Few areas of clinical communication are as significant to patient care than alarm management. Caregivers are constantly bombarded by hundreds of alarms every day. Unfortunately, caregivers may become desensitized to those alarms over time, resulting in alarm fatigue and severe consequences for their patients.
To delve into this topic, VUE16 presented a lively panel discussion today entitled, “Managing patient monitor alarms, middleware settings and smartphone alerts.” John Elms, President of Connexall, moderated this session with an emphasis on the clinical, rather than technical, considerations of alarm fatigue.
To begin the session, John asked each panelist to identify the driving force behind their decisions to tie their unified communication solutions from Voalte with their event notification solutions of Connexall.
Mary Ann Connor, Director of Nursing Informatics at Memorial Sloan Kettering Cancer Institute, said, “We were at the end of life with the paging devices we were using. They were not only handling our alarms, but also our waveforms as well. We developed an alarm management committee who wanted to make sure we kept our alarms, as well as our waveforms at the bedside. ”
Anne Niziolek, Nurse Manager at UConn Health said, “We had pagers at the end of life, as well. We knew we needed something new. We felt the necessity to find the best single solution for our nurses.”
Candice Friestad, Director of Clinical Informatics at Avera Health, followed up by saying, “When we first started looking to incorporate a new alarm strategy, our nurses had as many as five devices. They asked us, ‘Can we please get just one device that will do the work we need?’ We agreed with them. Purchasing one device that only performed one function did not make much sense. So, we created a short pilot program using the Voalte and Connexall solution with both our nursing and pharmacy staff. After just one month, the staff asked, ‘You aren’t going to take this away from us, are you?’ We knew then that we had to take the implementation house-wide.”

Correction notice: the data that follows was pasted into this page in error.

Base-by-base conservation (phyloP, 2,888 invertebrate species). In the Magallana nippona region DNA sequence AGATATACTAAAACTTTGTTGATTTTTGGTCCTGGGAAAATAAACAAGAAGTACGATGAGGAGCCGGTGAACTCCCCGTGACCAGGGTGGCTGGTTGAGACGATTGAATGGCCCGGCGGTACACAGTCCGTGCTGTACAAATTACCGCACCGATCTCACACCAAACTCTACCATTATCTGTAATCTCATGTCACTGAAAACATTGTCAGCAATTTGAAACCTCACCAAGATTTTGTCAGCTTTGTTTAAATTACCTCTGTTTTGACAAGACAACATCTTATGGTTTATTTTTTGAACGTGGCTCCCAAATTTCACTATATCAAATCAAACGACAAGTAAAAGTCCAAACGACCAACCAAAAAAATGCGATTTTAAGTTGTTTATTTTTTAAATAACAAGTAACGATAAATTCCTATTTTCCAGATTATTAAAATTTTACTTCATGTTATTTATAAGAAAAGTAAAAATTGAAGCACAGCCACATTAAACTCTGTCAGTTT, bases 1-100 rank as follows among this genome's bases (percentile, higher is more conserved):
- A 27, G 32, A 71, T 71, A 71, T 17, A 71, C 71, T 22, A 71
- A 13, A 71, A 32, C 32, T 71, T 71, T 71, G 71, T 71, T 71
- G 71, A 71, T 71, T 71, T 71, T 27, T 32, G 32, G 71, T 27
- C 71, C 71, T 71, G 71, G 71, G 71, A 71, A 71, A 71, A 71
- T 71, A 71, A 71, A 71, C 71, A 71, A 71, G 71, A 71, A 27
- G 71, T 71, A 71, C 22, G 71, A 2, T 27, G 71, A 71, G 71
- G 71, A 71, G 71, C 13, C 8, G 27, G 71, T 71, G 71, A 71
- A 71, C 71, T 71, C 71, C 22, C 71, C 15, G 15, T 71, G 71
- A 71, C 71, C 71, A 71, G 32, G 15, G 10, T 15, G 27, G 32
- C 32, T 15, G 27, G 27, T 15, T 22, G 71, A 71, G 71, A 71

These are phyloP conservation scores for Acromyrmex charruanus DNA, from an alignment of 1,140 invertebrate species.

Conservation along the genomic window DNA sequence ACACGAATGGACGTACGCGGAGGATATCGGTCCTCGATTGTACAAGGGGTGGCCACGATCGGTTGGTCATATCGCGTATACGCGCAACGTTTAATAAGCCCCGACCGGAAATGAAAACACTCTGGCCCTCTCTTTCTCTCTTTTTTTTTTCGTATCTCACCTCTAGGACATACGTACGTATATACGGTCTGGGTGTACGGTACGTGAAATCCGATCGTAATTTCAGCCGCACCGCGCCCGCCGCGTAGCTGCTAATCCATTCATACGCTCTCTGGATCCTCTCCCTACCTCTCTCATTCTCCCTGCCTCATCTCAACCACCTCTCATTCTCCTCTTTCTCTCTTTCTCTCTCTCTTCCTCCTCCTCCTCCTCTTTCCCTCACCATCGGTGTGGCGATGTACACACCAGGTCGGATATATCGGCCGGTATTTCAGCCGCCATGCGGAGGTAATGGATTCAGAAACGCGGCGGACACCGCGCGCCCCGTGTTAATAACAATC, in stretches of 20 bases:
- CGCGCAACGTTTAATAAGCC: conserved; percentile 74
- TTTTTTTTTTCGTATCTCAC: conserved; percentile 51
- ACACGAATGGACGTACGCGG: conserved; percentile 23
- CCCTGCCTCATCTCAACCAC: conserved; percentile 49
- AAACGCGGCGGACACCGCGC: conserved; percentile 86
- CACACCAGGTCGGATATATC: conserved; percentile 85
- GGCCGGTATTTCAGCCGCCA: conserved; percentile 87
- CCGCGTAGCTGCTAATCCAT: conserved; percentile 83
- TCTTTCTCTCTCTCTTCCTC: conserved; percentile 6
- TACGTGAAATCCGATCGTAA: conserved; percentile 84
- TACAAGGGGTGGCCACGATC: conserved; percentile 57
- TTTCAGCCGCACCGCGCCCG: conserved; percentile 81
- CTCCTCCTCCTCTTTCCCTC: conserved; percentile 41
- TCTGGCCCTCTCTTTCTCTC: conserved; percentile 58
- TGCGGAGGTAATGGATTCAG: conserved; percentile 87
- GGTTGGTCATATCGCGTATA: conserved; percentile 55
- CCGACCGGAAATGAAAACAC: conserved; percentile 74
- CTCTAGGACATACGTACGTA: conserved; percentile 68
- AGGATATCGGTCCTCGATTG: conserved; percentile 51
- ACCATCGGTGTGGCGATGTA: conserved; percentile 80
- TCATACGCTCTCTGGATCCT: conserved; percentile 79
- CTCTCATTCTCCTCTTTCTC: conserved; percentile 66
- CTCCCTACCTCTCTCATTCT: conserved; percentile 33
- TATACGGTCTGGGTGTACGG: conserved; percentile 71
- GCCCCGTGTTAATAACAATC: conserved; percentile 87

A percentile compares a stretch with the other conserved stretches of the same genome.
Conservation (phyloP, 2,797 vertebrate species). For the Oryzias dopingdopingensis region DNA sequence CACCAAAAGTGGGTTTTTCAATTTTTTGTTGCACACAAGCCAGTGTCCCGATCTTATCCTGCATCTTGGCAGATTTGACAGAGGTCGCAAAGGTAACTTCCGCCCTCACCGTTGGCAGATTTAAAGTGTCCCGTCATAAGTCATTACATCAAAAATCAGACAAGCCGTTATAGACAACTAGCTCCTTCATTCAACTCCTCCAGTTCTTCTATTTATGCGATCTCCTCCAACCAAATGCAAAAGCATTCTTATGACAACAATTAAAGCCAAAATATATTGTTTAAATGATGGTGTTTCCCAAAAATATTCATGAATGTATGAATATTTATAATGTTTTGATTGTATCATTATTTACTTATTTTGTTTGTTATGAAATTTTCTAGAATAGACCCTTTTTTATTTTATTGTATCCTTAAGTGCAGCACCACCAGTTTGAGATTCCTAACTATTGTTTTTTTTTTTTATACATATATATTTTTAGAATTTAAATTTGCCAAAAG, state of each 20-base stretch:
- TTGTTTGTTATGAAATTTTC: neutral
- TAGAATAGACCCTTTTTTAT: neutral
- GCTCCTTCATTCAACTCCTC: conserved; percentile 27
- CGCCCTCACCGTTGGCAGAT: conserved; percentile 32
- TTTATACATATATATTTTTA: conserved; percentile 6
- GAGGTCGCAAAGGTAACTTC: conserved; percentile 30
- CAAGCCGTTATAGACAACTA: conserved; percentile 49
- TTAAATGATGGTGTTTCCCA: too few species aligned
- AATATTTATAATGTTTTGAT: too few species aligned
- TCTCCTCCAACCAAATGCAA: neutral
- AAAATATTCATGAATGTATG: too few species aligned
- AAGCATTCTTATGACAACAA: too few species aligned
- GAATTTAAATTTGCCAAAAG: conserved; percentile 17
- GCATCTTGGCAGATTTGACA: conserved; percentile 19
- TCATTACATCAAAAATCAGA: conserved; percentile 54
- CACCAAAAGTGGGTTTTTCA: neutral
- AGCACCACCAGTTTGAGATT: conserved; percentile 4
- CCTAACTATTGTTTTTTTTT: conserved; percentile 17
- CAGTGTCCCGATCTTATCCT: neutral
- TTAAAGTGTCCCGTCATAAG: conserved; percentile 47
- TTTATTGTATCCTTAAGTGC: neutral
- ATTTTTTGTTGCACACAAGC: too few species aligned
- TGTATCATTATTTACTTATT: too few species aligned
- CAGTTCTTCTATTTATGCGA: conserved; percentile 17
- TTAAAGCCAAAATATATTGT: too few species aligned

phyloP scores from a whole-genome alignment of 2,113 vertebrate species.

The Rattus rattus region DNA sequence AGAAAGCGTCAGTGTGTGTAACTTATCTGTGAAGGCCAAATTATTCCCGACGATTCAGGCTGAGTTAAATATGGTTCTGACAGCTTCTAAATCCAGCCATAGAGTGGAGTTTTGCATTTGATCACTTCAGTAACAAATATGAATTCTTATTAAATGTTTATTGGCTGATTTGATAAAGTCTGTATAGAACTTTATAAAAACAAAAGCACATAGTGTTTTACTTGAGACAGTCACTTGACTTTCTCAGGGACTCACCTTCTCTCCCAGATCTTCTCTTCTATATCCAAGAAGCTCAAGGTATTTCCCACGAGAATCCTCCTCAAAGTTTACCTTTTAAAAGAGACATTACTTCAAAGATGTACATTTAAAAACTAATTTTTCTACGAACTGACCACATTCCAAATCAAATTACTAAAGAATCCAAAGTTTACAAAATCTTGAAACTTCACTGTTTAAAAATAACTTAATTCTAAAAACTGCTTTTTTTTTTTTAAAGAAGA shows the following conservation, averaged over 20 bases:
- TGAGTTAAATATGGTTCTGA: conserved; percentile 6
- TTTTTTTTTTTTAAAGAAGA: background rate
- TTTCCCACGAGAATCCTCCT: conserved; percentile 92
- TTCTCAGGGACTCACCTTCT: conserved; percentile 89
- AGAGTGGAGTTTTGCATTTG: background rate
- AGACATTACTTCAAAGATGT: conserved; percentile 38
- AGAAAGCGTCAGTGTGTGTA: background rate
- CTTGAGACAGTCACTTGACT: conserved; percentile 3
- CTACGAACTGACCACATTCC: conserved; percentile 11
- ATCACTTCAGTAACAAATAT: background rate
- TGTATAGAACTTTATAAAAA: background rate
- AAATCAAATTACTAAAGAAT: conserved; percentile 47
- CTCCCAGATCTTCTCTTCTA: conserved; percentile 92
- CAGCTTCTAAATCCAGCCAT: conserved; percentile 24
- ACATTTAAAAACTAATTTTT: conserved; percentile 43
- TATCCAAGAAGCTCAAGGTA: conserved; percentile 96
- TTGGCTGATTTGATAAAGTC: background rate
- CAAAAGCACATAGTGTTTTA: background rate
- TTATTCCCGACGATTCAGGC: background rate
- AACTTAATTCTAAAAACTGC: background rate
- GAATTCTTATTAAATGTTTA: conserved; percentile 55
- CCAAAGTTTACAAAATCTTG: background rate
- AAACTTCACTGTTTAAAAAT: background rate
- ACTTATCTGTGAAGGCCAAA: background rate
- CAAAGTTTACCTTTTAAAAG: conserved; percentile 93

John then turned the conversation to the topic of The Joint Commission’s regulations on alarm fatigue and how vendor partners ought to work with providers to ensure compliance.
Mary Ann said, “We are demanding, but passionate, with our vendors and they have been fantastic. We have worked closely with our alarm management committee to develop our new alarm rules and to test them to gather new data that we take back to our vendors so that they may have a better understanding of our needs. We will continue to do that because we are seeing a decrease in our alarms in a meaningful and safe fashion.”
Anne followed by saying, “We are only six months into our implementation, so we are still making many adjustments. Voalte and Connexall are helping us one step at a time and our nurses are seeing positive results, and we are seeing things like their alarm avoidance on the decline.”
“Not all alarms are equal,” John stated to the panel, “and I was wondering how your organizations have altered alarm structure within your individual units.”
Candice answered, “We have made such alterations regarding our sepsis alarms. The government guidelines related to sepsis is not generally agreed upon and some of our physicians feel they are not clinically valid. So we developed our own set of rules that surpass those of the government, where we use Voalte to send reminders to our staff after a second lactic acid draw on a patient, and we have seen some very positive outcomes for our patients.”
Candice agreed that such modification to alarm notifications are reasonable. “It makes sense to change your alarm structure based upon acuity. For example, your alarms within your palliative care units should be very different from your alarms within your cardiac care units. We need to decrease nuisance alarms in comfort care settings and increase our monitoring in other, more critical, areas of our organizations.”
To conclude the session, John poised the question of whether mobile devices may soon become the primary alarm source, contrary to FDA guidelines.
Mary Ann answered, “I have heard some of our staff members ask ‘Do we need a central space? Everyone is mobile.’ I agree with the sentiment, but I think we can have it both ways. There always needs to be a single, primary place for alarm notification, but I can see how in the future that place may end up being a mobile device.”